PLAYING the role of IRA bomber Patrick Magee in a new production depicting the Brighton atrocity of 1984 is proving actor Ruairi Conaghan’s “biggest challenge” to date.
Despite more than twenty years in the business, the Derry native has had to find new depths to channel the man who killed five people in the devastating attack, he told The Irish Post this week.
And he’s not expecting everyone to like it.
“I am not going out with this production looking for wonderful reviews and five stars and getting a transfer to the West End,” he admits.
“This is a genuinely controversial play,” he explains.
“It’s contentious and it’s challenging and people will have a reaction to it. It may be positive or it may be negative but what’s important is that we as artists, and the writers and directors, are approaching this with great truth and are trying to do a good thing.”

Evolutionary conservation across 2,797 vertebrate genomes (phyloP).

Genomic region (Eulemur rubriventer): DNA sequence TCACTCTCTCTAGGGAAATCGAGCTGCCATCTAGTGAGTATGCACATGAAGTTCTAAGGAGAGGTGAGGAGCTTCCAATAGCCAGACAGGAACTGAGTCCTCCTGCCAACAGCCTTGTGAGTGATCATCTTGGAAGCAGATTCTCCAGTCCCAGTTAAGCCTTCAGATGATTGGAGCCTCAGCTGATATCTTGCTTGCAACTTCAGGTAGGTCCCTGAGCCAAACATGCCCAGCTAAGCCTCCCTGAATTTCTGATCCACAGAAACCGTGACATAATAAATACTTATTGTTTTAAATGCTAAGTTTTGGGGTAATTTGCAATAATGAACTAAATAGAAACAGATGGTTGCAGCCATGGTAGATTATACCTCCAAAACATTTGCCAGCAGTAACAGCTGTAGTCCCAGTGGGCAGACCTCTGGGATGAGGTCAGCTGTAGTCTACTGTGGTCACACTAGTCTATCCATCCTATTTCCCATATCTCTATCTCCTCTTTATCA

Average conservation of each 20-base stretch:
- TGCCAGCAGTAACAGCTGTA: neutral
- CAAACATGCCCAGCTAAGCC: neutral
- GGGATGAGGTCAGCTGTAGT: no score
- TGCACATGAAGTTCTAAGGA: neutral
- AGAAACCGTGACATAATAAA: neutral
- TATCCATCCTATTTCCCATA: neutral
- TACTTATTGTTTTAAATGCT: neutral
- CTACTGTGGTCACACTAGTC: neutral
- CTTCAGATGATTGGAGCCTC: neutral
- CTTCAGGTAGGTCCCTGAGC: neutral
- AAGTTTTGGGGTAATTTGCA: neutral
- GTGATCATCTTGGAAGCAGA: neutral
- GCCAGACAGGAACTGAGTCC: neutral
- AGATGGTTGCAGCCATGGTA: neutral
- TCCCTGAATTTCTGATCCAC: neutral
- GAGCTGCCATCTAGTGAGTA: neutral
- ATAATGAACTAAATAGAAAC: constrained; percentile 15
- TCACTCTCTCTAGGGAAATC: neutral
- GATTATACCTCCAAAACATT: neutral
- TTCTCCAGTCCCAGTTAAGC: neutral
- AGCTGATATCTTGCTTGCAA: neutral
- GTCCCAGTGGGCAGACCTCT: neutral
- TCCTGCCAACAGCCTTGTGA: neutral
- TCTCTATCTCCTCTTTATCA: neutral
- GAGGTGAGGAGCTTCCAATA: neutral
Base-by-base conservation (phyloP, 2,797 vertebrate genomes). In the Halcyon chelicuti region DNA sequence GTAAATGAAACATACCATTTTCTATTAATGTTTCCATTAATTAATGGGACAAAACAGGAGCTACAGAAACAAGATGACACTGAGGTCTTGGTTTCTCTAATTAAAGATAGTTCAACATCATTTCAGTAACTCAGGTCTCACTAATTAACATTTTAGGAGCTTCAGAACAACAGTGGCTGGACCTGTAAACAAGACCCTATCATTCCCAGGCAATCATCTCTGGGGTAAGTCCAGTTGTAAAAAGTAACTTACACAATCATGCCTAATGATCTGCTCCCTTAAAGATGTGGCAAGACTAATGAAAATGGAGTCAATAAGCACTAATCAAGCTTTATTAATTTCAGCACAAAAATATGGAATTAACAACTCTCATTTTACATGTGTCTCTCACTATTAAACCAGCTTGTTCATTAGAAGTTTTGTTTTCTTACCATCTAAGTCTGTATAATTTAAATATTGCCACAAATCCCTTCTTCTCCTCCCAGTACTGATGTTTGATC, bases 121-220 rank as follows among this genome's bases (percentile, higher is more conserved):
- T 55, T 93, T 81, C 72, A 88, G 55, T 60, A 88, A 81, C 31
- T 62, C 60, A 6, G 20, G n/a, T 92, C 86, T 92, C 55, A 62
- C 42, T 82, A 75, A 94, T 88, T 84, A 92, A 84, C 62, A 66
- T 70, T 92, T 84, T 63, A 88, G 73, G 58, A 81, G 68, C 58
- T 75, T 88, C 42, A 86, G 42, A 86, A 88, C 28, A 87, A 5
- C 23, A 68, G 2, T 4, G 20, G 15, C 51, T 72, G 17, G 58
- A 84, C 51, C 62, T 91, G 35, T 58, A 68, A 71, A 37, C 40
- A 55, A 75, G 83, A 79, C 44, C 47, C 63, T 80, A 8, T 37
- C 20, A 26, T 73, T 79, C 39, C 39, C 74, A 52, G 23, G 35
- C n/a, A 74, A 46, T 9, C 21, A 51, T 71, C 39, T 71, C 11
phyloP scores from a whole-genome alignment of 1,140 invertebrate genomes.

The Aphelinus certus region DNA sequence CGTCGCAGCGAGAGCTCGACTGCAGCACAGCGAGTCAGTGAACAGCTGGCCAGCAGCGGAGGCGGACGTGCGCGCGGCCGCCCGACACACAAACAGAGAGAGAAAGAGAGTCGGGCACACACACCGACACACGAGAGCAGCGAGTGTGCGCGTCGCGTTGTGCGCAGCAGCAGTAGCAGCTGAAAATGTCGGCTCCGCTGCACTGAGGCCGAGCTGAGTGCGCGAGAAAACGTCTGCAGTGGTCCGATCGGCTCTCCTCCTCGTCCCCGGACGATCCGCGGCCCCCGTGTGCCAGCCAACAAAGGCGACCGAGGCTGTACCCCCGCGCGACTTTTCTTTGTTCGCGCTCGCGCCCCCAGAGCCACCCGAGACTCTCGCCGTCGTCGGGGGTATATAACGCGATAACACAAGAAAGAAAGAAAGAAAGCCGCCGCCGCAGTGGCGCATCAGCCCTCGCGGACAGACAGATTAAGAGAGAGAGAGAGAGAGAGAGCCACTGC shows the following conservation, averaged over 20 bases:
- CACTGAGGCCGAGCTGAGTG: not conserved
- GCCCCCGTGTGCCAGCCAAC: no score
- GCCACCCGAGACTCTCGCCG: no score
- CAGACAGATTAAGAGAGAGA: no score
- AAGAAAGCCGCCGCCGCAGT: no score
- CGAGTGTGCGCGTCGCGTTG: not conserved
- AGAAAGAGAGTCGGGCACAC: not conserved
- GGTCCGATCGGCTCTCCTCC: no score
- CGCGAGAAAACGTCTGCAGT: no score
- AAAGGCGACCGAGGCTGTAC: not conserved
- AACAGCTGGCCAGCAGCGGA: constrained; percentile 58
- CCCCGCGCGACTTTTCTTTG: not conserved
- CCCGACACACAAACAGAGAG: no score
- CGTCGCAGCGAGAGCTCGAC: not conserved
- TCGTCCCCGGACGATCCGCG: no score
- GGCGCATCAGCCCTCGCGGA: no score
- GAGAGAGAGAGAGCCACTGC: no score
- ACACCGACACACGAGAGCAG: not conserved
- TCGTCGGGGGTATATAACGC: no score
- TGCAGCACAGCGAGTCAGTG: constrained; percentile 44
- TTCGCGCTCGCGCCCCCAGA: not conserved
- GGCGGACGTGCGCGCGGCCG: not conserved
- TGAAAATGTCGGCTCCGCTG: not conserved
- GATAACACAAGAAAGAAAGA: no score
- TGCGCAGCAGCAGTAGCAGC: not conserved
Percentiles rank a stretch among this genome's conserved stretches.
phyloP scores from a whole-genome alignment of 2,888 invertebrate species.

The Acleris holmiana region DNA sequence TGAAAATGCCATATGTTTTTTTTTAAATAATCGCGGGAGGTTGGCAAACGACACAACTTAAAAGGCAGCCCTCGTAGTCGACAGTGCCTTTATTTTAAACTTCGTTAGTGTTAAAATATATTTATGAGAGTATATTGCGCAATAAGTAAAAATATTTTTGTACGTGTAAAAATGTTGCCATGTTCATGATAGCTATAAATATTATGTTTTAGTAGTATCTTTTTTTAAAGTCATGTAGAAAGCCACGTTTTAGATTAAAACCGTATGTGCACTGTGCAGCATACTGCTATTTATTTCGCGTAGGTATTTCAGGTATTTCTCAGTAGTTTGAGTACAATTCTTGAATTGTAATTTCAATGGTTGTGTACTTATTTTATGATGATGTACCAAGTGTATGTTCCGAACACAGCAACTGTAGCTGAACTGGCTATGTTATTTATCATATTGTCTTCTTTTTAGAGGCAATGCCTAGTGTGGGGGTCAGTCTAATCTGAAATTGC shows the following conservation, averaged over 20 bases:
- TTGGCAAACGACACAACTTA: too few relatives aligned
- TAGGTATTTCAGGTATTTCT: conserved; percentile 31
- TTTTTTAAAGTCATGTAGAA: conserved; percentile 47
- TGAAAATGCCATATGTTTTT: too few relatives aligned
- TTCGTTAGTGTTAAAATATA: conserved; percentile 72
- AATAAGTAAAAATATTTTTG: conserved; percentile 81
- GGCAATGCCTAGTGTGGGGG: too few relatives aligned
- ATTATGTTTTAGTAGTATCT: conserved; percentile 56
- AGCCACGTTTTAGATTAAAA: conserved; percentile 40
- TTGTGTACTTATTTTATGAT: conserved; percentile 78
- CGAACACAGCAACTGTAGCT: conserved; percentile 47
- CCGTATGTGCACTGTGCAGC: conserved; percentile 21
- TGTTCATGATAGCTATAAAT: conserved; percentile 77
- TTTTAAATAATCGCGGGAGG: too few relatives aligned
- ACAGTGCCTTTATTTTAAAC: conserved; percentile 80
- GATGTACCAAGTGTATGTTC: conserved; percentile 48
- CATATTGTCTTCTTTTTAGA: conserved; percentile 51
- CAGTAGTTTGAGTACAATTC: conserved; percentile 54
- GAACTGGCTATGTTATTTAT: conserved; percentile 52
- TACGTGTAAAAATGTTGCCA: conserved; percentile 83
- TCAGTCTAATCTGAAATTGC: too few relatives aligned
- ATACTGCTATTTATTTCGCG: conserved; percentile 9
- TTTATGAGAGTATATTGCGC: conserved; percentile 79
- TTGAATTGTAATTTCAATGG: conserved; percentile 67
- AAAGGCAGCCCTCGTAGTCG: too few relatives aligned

In The Bombing of The Grand Hotel, a co-production by the Wildspark Theatre Company and The Cockpit Theatre, Conaghan plays Belfast-born Magee, who was convicted of planting the device in an IRA attempt to assassinate then Prime Minister Margaret Thatcher, who was attending the Conservative Party Conference in Brighton.
The dramatisation is based around the unlikely friendship that has since formed between Magee and Jo Berry – the daughter of Sir Anthony Berry MP, who was killed in the blast.
See this week’s Irish Post for the full interview with Ruairi Conaghan